06 June 2016

Data Provenance: The Truth of Information...

Our ability to make trust decisions that we know are sound and effective, begins with the provenance of data.  When you trust the source of information that is being communicated, it makes all the difference in your final decision to trust.  Operational Risk Management (ORM) is quickly evolving to a next generation of truth.

What publications do you read?  Who wrote the article?  What is the authors reputation?  Is it a book on Amazon or a newsletter delivered via e-mail?  These are all questions you ask yourself as you absorb the content and process the information being conveyed and the evidence available to you.

What important truth do very few people agree with you on?

Most people think that traditional Risk Management is a sound process.  Risk Management Frameworks in a digital environment do not work and are soon to be extinct.  The truth is, human beings are incapable of effectively managing the "Zeros and Ones" with a simple "Likelihood vs. Impact" matrix.  The complexity and speed of change is just too great.

Why?  The answer is, that very few people really can even understand the fundamental engineering of the digital inventions we are operating or encountering each day.  How can you expect them to judge whether a digital asset is more likely or not, to encounter a serious integrity threat?  How can you really expect them to judge the origin value of the digital asset to themselves or others?

However, once you have closely studied and researched around a hypothesis long enough, some clarity and new truths are capable of being discovered.  This is when new discoveries are made and the opportunity for mankind to advance or decline takes place.  That is why humans have built other kinds of digital machines, to assist them in making these trust decisions to manage risk.

You see, when the dark side actions of the Internet started to become more of a reality (probe, scan, flood, authenticate, bypass, spoof, read, copy, steal, modify, delete) to most people using it, we invented new safeguard computing machines.  Some were called "Intrusion Detection Systems" (IDS) and others were called "Firewalls".  This was just the beginning.

Soon after the dawn of the 21st century, we began hearing the names of new digital software machines to battle viruses that were described using terms such as "Deep-Packet-Inspection" and digital forensics.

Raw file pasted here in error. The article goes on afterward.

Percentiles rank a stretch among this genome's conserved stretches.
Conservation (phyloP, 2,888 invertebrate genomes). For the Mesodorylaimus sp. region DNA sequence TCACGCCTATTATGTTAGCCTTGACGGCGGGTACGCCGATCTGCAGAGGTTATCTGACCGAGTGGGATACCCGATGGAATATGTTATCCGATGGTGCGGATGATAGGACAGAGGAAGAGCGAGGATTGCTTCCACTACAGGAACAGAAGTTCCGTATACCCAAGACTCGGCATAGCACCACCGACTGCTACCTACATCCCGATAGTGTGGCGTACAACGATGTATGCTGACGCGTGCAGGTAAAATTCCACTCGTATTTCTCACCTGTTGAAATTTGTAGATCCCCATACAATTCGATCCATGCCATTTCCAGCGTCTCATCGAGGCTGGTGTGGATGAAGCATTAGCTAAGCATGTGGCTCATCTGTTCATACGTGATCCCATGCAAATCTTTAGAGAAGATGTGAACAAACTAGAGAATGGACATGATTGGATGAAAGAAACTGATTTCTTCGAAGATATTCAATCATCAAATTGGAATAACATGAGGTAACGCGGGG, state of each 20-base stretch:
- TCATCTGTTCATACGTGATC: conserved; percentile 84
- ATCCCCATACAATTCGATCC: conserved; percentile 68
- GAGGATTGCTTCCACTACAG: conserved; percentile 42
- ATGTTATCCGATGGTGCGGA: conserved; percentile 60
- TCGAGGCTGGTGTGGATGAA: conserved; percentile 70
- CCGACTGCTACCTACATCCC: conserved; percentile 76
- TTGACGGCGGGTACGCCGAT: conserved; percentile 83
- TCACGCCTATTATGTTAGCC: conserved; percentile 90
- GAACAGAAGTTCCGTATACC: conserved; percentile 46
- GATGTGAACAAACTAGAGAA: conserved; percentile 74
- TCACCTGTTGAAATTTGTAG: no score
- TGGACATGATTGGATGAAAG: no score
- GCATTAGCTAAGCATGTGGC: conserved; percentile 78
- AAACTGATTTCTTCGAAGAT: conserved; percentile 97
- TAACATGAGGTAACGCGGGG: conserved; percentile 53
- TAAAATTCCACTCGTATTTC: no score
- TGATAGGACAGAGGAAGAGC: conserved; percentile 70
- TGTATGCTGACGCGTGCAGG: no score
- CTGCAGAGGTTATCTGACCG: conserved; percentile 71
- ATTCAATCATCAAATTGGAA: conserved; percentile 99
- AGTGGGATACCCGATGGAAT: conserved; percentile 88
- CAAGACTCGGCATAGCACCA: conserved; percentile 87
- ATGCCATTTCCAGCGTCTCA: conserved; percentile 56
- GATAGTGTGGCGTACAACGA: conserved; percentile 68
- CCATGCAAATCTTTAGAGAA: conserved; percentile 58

Now in 2016, we have Microsoft and Facebook engineering their own fiber-optic cable network to cross the ocean to deliver data at 160 terabits.  Why?
Facebook and Microsoft are laying a massive cable across the middle of the Atlantic.

Dubbed MAREA—Spanish for “tide”—this giant underwater cable will stretch from Virginia to Bilbao, Spain, shuttling digital data across 6,600 kilometers of ocean. Providing up to 160 terabits per second of bandwidth—about 16 million times the bandwidth of your home Internet connection—it will allow the two tech titans to more efficiently move enormous amounts of information between the many computer data centers and network hubs that underpin their popular online services.
 The decision to trust begins with the control end-to-end of the system.  How many hand-offs were there for the courier to carry the message from point A to point B along the path?  Who was in control of the path along the journey?  What assurance do you have that the message was not altered in it's content during the transit.  Now you are starting to get the big picture.

If your name is HP, or Cisco and many others in the telecom industry, your competition is not the normal hardware infrastructure companies anymore.  Soon corporate enterprises will be seeking specialized networks on a case-by-case basis, that are not controlled by Verizon, AT&T or BT.  It goes far beyond control of equipment and physical assets.

The "TrustDecisions" that you and your organizations encounter in the next decade may very well rely on a whole new set of rules.  The integrity of information will rely on a whole new set of networks and a whole new level of truth, on the provenance of data.

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